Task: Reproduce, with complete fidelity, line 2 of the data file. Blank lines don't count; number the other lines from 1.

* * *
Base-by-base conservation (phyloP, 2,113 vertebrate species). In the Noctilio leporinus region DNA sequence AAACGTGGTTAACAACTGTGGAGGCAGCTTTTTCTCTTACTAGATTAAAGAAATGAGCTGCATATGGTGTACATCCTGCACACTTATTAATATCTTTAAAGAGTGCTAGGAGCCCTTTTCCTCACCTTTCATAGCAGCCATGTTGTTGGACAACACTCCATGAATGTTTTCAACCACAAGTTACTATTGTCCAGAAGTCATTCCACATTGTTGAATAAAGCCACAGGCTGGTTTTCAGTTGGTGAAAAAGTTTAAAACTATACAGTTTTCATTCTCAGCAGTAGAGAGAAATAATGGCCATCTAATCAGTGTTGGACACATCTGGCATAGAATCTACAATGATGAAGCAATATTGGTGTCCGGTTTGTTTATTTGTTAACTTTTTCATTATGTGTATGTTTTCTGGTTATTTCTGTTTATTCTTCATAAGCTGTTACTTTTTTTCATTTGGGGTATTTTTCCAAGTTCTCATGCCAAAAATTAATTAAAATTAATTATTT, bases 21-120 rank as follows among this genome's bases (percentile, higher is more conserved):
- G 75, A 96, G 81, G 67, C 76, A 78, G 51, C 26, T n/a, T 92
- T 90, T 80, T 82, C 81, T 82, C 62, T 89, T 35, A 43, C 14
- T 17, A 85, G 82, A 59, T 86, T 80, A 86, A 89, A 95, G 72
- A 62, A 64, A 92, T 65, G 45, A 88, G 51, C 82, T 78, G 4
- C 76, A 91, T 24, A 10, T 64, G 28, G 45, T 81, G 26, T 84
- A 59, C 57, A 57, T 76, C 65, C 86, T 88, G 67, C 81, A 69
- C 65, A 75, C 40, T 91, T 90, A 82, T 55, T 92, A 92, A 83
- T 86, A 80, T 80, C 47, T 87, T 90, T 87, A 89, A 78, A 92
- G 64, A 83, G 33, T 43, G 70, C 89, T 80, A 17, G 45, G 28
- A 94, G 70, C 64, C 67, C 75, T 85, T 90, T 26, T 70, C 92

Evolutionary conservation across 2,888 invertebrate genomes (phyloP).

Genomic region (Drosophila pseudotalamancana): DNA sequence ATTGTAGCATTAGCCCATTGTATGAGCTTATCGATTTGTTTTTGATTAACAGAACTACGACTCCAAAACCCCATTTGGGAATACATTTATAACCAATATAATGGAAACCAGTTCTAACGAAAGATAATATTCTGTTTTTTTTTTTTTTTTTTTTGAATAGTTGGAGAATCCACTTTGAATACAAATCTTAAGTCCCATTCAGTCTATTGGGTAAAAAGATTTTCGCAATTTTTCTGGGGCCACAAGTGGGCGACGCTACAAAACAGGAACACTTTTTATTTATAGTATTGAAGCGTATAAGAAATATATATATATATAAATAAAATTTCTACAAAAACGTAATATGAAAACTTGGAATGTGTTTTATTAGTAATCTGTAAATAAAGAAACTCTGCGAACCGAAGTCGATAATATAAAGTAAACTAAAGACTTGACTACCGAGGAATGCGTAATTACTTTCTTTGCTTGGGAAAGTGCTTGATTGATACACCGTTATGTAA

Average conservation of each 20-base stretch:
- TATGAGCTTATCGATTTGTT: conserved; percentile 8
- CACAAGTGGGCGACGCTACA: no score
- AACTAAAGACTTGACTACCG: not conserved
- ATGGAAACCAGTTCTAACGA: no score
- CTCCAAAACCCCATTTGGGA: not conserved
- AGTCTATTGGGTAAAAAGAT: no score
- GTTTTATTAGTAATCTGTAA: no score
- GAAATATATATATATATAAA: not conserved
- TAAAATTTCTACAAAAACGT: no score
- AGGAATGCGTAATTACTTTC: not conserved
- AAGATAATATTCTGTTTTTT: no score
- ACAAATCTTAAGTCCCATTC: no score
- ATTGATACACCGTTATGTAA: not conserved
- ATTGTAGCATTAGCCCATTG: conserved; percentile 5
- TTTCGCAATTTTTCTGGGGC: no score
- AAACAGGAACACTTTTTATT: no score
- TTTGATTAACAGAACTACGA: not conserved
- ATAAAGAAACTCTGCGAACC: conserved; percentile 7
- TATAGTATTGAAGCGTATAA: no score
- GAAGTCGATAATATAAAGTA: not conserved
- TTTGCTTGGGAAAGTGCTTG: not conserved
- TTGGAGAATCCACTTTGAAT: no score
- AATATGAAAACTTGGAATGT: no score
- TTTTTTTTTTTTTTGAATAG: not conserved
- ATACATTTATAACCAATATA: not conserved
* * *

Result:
- G 75, A 96, G 81, G 67, C 76, A 78, G 51, C 26, T n/a, T 92